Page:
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xB Browser
Xb browser 256 white.png
XB Browser 2.0.0.12b.png

xB Browser 2.0.0.12b
Developer(s) Xero Networks AG & Steve Topletz
Stable release 2.9.4.28
Operating system Windows
Type Web browser
License Torrify Ethical Software Licensing Agreement
Website xerobank.com
Firefox.svg
(category)
Contents
Origins and Lineage

xB Browser is an anonymous web browser designed to run on both the Tor and XeroBank anonymity networks, and is available as component of the XeroBank Installer. xB Browser was previously called Torpark,[1][2] and is released under a license[3] that restricts usage by malware and commercial interests. xB Browser was originally forked from Portable Firefox web browser with Tor access built into it, but was redesigned from scratch in 2007. It is designed for use on portable media such as a USB flash drive but it can also be used on any hard disk drive. As such, a secure and encrypted connection to any of the Tor or XeroBank routers can be created from any computer with a suitable internet connection, and the browser clears all data that was created on the portable drive upon exit or on demand. The original Torpark was created by Steve Topletz using the Nullsoft Scriptable Install System.

Contents

Tor network

xB Browser works by routing Internet traffic through several "onion" servers, obscuring the originating address. This does not naturally provide anonymity for other Internet programs, only the xB Browser. However, other applications data such as Pidgin can be routed through the Tor network via xB Browser by directing the applications traffic to a SOCKS proxy at localhost, port 9050. This port can be changed via xB Config, an INI generator for xB Browser located in its App/ directory. For a more complete explanation of the functioning of the system, see Tor.

Reading the Tor documentation is highly recommended to prevent configuration mistakes that could compromise the user's anonymity. xB Browser is preconfigured, and the settings, especially within the browser, should not be modified unless done by an expert familiar with onion routing, and the workings of xB Browser itself.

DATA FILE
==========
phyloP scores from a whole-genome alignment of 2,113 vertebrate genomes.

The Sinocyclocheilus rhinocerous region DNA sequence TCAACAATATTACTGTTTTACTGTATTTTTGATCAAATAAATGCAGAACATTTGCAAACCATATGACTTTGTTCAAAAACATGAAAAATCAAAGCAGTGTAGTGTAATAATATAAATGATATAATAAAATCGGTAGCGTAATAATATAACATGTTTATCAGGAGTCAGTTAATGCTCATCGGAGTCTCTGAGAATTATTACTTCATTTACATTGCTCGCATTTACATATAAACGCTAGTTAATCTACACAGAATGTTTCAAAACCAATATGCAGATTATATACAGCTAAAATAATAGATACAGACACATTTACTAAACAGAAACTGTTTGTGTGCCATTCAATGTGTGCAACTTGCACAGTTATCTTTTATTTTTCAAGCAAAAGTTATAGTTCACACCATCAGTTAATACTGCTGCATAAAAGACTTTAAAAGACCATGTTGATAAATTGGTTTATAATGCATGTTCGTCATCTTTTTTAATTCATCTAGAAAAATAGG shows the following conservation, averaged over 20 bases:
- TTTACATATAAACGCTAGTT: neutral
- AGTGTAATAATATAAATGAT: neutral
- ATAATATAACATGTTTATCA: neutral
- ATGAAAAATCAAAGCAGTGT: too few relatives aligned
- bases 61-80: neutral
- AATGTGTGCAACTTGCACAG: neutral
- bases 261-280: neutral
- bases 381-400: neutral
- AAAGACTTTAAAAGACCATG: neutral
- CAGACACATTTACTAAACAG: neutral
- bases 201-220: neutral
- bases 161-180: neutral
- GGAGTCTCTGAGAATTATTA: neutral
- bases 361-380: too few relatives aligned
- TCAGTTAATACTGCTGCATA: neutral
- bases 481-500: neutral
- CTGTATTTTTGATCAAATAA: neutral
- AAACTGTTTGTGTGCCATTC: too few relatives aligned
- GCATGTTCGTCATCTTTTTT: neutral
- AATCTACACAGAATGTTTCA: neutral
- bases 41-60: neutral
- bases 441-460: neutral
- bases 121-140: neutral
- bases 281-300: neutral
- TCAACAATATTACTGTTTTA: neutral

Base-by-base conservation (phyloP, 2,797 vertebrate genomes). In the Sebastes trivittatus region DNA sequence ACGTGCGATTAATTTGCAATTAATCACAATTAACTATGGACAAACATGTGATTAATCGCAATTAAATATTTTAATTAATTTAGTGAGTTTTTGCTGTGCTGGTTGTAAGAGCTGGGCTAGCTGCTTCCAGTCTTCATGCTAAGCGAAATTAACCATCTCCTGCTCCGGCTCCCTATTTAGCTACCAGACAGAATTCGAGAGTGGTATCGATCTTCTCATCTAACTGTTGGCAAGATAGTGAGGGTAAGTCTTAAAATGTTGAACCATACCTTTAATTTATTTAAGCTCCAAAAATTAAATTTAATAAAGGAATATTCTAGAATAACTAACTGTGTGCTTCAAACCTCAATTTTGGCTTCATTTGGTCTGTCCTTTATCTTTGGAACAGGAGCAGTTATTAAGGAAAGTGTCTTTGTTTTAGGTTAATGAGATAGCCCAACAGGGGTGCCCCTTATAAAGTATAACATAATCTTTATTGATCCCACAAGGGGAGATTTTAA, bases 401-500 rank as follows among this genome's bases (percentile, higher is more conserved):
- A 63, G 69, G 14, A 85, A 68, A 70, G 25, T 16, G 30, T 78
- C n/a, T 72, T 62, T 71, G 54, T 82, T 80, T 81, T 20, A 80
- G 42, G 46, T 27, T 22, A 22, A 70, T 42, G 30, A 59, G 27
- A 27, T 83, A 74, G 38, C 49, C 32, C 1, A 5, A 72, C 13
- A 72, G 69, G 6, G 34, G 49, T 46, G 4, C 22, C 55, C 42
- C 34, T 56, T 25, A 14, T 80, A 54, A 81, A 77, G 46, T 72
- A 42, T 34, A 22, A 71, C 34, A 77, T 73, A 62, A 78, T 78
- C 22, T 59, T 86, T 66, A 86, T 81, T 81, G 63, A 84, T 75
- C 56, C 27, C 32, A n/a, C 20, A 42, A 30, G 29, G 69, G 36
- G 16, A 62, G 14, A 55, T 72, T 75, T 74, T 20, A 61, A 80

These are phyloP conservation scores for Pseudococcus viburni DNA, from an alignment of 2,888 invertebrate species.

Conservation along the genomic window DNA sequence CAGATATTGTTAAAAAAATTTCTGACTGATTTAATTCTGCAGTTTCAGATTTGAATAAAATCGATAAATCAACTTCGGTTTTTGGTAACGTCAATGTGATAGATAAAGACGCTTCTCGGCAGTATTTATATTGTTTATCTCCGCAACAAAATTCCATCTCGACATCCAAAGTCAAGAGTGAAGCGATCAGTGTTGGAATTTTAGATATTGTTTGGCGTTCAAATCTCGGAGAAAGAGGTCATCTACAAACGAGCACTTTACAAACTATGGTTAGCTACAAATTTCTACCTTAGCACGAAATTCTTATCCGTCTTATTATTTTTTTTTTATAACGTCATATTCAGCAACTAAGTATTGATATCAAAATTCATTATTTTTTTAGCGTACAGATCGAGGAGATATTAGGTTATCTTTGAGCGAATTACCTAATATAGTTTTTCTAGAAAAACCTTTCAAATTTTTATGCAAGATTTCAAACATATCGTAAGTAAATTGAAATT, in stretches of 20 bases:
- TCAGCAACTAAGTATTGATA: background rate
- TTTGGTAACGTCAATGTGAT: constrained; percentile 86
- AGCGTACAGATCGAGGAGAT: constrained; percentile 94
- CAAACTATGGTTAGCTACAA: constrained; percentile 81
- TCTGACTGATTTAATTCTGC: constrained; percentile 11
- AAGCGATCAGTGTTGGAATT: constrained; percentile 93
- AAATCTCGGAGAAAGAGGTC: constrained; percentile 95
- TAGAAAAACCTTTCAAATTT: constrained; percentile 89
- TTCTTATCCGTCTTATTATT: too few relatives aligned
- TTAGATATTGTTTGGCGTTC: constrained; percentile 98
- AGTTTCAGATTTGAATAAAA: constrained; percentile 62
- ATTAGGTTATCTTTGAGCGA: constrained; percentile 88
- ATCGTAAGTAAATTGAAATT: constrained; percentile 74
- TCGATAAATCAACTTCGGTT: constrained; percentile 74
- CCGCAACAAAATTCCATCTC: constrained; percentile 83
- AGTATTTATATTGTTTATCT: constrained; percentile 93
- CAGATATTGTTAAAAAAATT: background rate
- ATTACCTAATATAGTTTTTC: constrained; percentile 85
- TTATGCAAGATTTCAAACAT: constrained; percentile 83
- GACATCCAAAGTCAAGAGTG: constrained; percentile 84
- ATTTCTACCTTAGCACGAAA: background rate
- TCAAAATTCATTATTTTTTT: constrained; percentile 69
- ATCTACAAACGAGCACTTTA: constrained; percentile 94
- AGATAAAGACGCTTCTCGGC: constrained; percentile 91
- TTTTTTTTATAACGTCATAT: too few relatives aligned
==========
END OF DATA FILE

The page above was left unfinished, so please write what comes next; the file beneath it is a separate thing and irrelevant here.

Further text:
XeroBank network

xB Browser is optimized for use on the XeroBank anonymity network, which is a private and commercial broadband network operated by Xero Networks AG. The XeroBank network routes traffic through at least two multi-jurisdictional hops. In contrast to Tor, the XeroBank network is immune to 3rd-party traffic injection, supports both TCP and UDP protocols, and performs channel multiplexing for low observability, however it is run by a single entity. The XeroBank network is accessible via SSH and OpenVPN protocols. xB Browser internally manages a SSH connection to XeroBank, but will recognize and submit to OpenVPN connections.

Versions

Steve Topletz co-released Torpark v.1.5.0.7 with CULT OF THE DEAD COW/Hacktivismo on 19 September 2006.[4][5][6]

The current version of the xB Browser is 2.9.4.28

xB Browser is natively available for Microsoft Windows, but also runs on Linux under WINE. A cross-compatible version is being developed based on xB Machine, due to be available in August 2008.

License

xB Browser is released under the Torrify Ethical Software License Agreement, or TESLA for short. This license is derived from the Hacktivismo Enhanced-Source Software License Agreement, which is employed by Hacktivismo. This type of license states that private use is unlimited, like the GPL. Unlike the GPL however, it also prohibits modification of xB Browser for commercial profit.

See also

Notes and references

  1. ^ "What happened to Torrify?". XeroBank. http://xerobank.com/torrify.html. Retrieved 2007-06-07.  
  2. ^ The name Torpark is a reference to the development codename for Firefox 1.5, "Deer Park".
  3. ^ "The Torrify Ethical Software License Agreement". http://xerobank.com/tesla.php. Retrieved 2008-06-15.  
  4. ^ "Hacktivismo Releases Torpark for Anonymous, Portable Web Browsing". 2006-09-19. http://www.prweb.com/releases/2006/9/prweb438978.htm. Retrieved 2007-04-18.  
  5. ^ "Free anonymising browser debuts". BBC News. 2006-09-20. http://news.bbc.co.uk/1/hi/technology/5363230.stm. Retrieved 2007-04-18.  
  6. ^ Broersma, Mathew (2006-09-22). "Activists unveil stealth browser" (News). http://news.zdnet.com/2100-9588_22-6118547.html. Retrieved 2007-04-18.  

External links








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